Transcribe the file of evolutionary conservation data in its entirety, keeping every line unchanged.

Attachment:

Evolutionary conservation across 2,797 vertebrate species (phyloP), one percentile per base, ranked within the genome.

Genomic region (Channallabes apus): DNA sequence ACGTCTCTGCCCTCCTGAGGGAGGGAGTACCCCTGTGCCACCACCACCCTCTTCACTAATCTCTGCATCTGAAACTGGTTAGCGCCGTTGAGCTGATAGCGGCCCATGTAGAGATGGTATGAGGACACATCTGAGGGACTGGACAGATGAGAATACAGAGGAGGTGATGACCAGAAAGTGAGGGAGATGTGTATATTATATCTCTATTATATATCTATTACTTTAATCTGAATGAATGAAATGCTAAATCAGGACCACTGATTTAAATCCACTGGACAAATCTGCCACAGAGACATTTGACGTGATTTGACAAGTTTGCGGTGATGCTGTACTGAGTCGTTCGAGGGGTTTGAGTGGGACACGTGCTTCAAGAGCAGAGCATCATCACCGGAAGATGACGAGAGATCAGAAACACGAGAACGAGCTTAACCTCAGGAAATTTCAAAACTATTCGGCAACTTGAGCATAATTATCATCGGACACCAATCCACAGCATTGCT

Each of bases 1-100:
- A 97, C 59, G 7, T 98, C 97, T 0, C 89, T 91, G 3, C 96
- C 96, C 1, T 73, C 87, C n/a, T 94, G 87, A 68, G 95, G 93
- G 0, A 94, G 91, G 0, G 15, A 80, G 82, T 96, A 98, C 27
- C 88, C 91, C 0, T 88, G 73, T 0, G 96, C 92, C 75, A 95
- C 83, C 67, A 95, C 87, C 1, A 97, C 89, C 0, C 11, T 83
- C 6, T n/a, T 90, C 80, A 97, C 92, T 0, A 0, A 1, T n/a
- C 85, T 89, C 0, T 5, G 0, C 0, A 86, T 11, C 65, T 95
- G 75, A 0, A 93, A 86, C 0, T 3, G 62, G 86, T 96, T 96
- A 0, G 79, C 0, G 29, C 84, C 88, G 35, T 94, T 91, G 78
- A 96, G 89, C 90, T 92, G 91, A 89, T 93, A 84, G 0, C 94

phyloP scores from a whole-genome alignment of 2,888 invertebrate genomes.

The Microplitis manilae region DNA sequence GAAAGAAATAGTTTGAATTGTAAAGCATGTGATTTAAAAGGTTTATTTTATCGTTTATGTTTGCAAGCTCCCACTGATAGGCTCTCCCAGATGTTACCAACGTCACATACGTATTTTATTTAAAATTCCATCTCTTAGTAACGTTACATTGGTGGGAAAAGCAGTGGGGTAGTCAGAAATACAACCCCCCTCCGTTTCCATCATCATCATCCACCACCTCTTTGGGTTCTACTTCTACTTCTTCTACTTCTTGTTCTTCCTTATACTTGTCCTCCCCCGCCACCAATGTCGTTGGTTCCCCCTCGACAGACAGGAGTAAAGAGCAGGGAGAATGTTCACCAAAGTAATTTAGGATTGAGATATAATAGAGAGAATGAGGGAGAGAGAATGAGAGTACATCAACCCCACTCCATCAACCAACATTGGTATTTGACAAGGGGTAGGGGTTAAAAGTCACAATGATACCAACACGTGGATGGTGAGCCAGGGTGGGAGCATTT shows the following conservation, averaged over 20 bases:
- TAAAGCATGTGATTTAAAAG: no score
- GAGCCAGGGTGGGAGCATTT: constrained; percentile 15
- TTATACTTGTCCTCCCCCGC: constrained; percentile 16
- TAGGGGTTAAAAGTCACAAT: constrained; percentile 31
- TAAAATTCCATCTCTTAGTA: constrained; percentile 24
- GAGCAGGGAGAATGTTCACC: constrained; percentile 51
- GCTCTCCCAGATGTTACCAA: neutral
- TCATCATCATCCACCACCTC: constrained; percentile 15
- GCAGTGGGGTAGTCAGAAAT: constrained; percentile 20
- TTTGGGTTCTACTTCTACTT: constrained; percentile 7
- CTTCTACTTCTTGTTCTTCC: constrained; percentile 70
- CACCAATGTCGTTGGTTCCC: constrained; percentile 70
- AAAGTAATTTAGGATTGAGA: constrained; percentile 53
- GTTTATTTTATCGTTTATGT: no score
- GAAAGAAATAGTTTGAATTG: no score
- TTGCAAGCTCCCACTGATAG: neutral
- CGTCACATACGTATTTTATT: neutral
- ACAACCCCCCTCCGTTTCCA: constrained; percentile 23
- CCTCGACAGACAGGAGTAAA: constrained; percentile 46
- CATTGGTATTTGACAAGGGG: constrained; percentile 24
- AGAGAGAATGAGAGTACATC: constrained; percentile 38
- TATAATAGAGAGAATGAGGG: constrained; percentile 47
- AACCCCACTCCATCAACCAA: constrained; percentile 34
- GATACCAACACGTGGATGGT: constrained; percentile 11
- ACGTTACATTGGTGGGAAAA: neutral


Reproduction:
Evolutionary conservation across 2,797 vertebrate species (phyloP), one percentile per base, ranked within the genome.

Genomic region (Channallabes apus): DNA sequence ACGTCTCTGCCCTCCTGAGGGAGGGAGTACCCCTGTGCCACCACCACCCTCTTCACTAATCTCTGCATCTGAAACTGGTTAGCGCCGTTGAGCTGATAGCGGCCCATGTAGAGATGGTATGAGGACACATCTGAGGGACTGGACAGATGAGAATACAGAGGAGGTGATGACCAGAAAGTGAGGGAGATGTGTATATTATATCTCTATTATATATCTATTACTTTAATCTGAATGAATGAAATGCTAAATCAGGACCACTGATTTAAATCCACTGGACAAATCTGCCACAGAGACATTTGACGTGATTTGACAAGTTTGCGGTGATGCTGTACTGAGTCGTTCGAGGGGTTTGAGTGGGACACGTGCTTCAAGAGCAGAGCATCATCACCGGAAGATGACGAGAGATCAGAAACACGAGAACGAGCTTAACCTCAGGAAATTTCAAAACTATTCGGCAACTTGAGCATAATTATCATCGGACACCAATCCACAGCATTGCT

Each of bases 1-100:
- A 97, C 59, G 7, T 98, C 97, T 0, C 89, T 91, G 3, C 96
- C 96, C 1, T 73, C 87, C n/a, T 94, G 87, A 68, G 95, G 93
- G 0, A 94, G 91, G 0, G 15, A 80, G 82, T 96, A 98, C 27
- C 88, C 91, C 0, T 88, G 73, T 0, G 96, C 92, C 75, A 95
- C 83, C 67, A 95, C 87, C 1, A 97, C 89, C 0, C 11, T 83
- C 6, T n/a, T 90, C 80, A 97, C 92, T 0, A 0, A 1, T n/a
- C 85, T 89, C 0, T 5, G 0, C 0, A 86, T 11, C 65, T 95
- G 75, A 0, A 93, A 86, C 0, T 3, G 62, G 86, T 96, T 96
- A 0, G 79, C 0, G 29, C 84, C 88, G 35, T 94, T 91, G 78
- A 96, G 89, C 90, T 92, G 91, A 89, T 93, A 84, G 0, C 94

phyloP scores from a whole-genome alignment of 2,888 invertebrate genomes.

The Microplitis manilae region DNA sequence GAAAGAAATAGTTTGAATTGTAAAGCATGTGATTTAAAAGGTTTATTTTATCGTTTATGTTTGCAAGCTCCCACTGATAGGCTCTCCCAGATGTTACCAACGTCACATACGTATTTTATTTAAAATTCCATCTCTTAGTAACGTTACATTGGTGGGAAAAGCAGTGGGGTAGTCAGAAATACAACCCCCCTCCGTTTCCATCATCATCATCCACCACCTCTTTGGGTTCTACTTCTACTTCTTCTACTTCTTGTTCTTCCTTATACTTGTCCTCCCCCGCCACCAATGTCGTTGGTTCCCCCTCGACAGACAGGAGTAAAGAGCAGGGAGAATGTTCACCAAAGTAATTTAGGATTGAGATATAATAGAGAGAATGAGGGAGAGAGAATGAGAGTACATCAACCCCACTCCATCAACCAACATTGGTATTTGACAAGGGGTAGGGGTTAAAAGTCACAATGATACCAACACGTGGATGGTGAGCCAGGGTGGGAGCATTT shows the following conservation, averaged over 20 bases:
- TAAAGCATGTGATTTAAAAG: no score
- GAGCCAGGGTGGGAGCATTT: constrained; percentile 15
- TTATACTTGTCCTCCCCCGC: constrained; percentile 16
- TAGGGGTTAAAAGTCACAAT: constrained; percentile 31
- TAAAATTCCATCTCTTAGTA: constrained; percentile 24
- GAGCAGGGAGAATGTTCACC: constrained; percentile 51
- GCTCTCCCAGATGTTACCAA: neutral
- TCATCATCATCCACCACCTC: constrained; percentile 15
- GCAGTGGGGTAGTCAGAAAT: constrained; percentile 20
- TTTGGGTTCTACTTCTACTT: constrained; percentile 7
- CTTCTACTTCTTGTTCTTCC: constrained; percentile 70
- CACCAATGTCGTTGGTTCCC: constrained; percentile 70
- AAAGTAATTTAGGATTGAGA: constrained; percentile 53
- GTTTATTTTATCGTTTATGT: no score
- GAAAGAAATAGTTTGAATTG: no score
- TTGCAAGCTCCCACTGATAG: neutral
- CGTCACATACGTATTTTATT: neutral
- ACAACCCCCCTCCGTTTCCA: constrained; percentile 23
- CCTCGACAGACAGGAGTAAA: constrained; percentile 46
- CATTGGTATTTGACAAGGGG: constrained; percentile 24
- AGAGAGAATGAGAGTACATC: constrained; percentile 38
- TATAATAGAGAGAATGAGGG: constrained; percentile 47
- AACCCCACTCCATCAACCAA: constrained; percentile 34
- GATACCAACACGTGGATGGT: constrained; percentile 11
- ACGTTACATTGGTGGGAAAA: neutral